“I already have you mated,” says the little hedgehog. Mecki the Hedgehog was introduced in 1949 as an advertising mascot for the radio magazine Hör Zu. In 1951, the Steiff-company first marketed Mecki as a puppet. Postcard printed in Munich.
“Let a man get up and say, ‘Behold, this is the truth,’ and instantly I perceive a sandy cat filching a piece of fish in the background. Look, you have forgotten the cat, I say.”
– Virginia Woolf in The Waves (1931)
“If we had a keen vision of all that is ordinary in human life, it would be like hearing the grass grow or the squirrel’s heart beat, and we should die of that roar which is the other side of silence.”
– George Eliot in Middlemarch (1874)
Kiyokuni and Kashiwado at the moment of impact, photographed by Otani Koukichi in his book, Sumo (1965). In the preface, translated by Masuo Yamaguchi, the author and photographer notes:
“My camera is a Nikon F. The lenses I use are F4 x 200 mm, F 2.5 x 80 mm, and F 2.5 x 105 mm. These lenses are sterilized with an infrared lamp and fatty substances on them are removed. In the old days the sword was considered as the soul of a warrior and was kept sharp and brilliant. Now the camera is the soul of the cameraman.”
“Any grove or any wood is a fine thing to see. But the magic here, strangely, is not apparent from the road. It is necessary to leave the impersonal highway, to step inside the rusty gate and close it behind. By this, an act of faith is committed, through which one accepts blindly the communion cup of beauty. One is now inside the grove, out of one world and in the mysterious heart of another. Enchantment lies in different things for each of us. For me, it is in this: to step out of the bright sunlight into the shade of orange trees; to walk under the arched canopy of their jadelike leaves; to see the long aisles of lichened trunks stretch ahead in a geometric rhythm; to feel the mystery of a seclusion that yet has shafts of light striking through it.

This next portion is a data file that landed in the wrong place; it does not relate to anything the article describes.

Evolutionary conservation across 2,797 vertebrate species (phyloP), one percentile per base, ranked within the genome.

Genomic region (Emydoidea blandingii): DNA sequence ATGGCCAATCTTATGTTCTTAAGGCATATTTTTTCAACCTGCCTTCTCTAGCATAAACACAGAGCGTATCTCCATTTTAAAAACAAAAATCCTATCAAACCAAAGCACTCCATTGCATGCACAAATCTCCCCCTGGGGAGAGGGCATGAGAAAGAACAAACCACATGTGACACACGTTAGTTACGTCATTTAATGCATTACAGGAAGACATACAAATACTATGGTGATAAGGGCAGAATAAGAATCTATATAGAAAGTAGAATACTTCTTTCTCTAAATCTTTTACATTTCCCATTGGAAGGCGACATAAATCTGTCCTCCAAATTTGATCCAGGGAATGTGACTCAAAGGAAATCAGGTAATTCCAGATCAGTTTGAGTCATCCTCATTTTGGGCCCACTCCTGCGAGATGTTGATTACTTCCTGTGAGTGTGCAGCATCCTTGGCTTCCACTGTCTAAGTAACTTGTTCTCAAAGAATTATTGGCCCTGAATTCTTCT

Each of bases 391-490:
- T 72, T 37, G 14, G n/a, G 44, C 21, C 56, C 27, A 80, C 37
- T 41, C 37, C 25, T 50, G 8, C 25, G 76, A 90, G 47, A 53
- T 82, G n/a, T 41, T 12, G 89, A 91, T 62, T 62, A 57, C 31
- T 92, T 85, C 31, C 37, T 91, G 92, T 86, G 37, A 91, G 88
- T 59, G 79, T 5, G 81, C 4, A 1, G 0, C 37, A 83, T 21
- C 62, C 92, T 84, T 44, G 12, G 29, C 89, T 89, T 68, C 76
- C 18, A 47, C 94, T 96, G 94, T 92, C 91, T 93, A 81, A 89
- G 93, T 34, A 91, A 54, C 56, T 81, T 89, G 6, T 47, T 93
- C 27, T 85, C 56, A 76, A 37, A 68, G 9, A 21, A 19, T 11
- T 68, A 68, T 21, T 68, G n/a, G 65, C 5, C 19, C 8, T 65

“This is the essence of an ancient and secret magic. It goes back, perhaps, to the fairy tales of childhood, to Hansel and Gretel, to Babes in the Wood, to Alice in Wonderland, to all half-luminous places that pleased the imagination as a child. It may go back still farther, to racial Druid memories, to an atavistic sense of safety and delight in an open forest. And after long years of spiritual homelessness, of nostalgia, here is that mystic loveliness of childhood again. Here is home. An old thread, long tangled, comes straight again.”
– Marjorie Kinnan Rawlings in Cross Creek, the 1942 Charles Scribner’s Sons edition with illustrations by Edward Shenton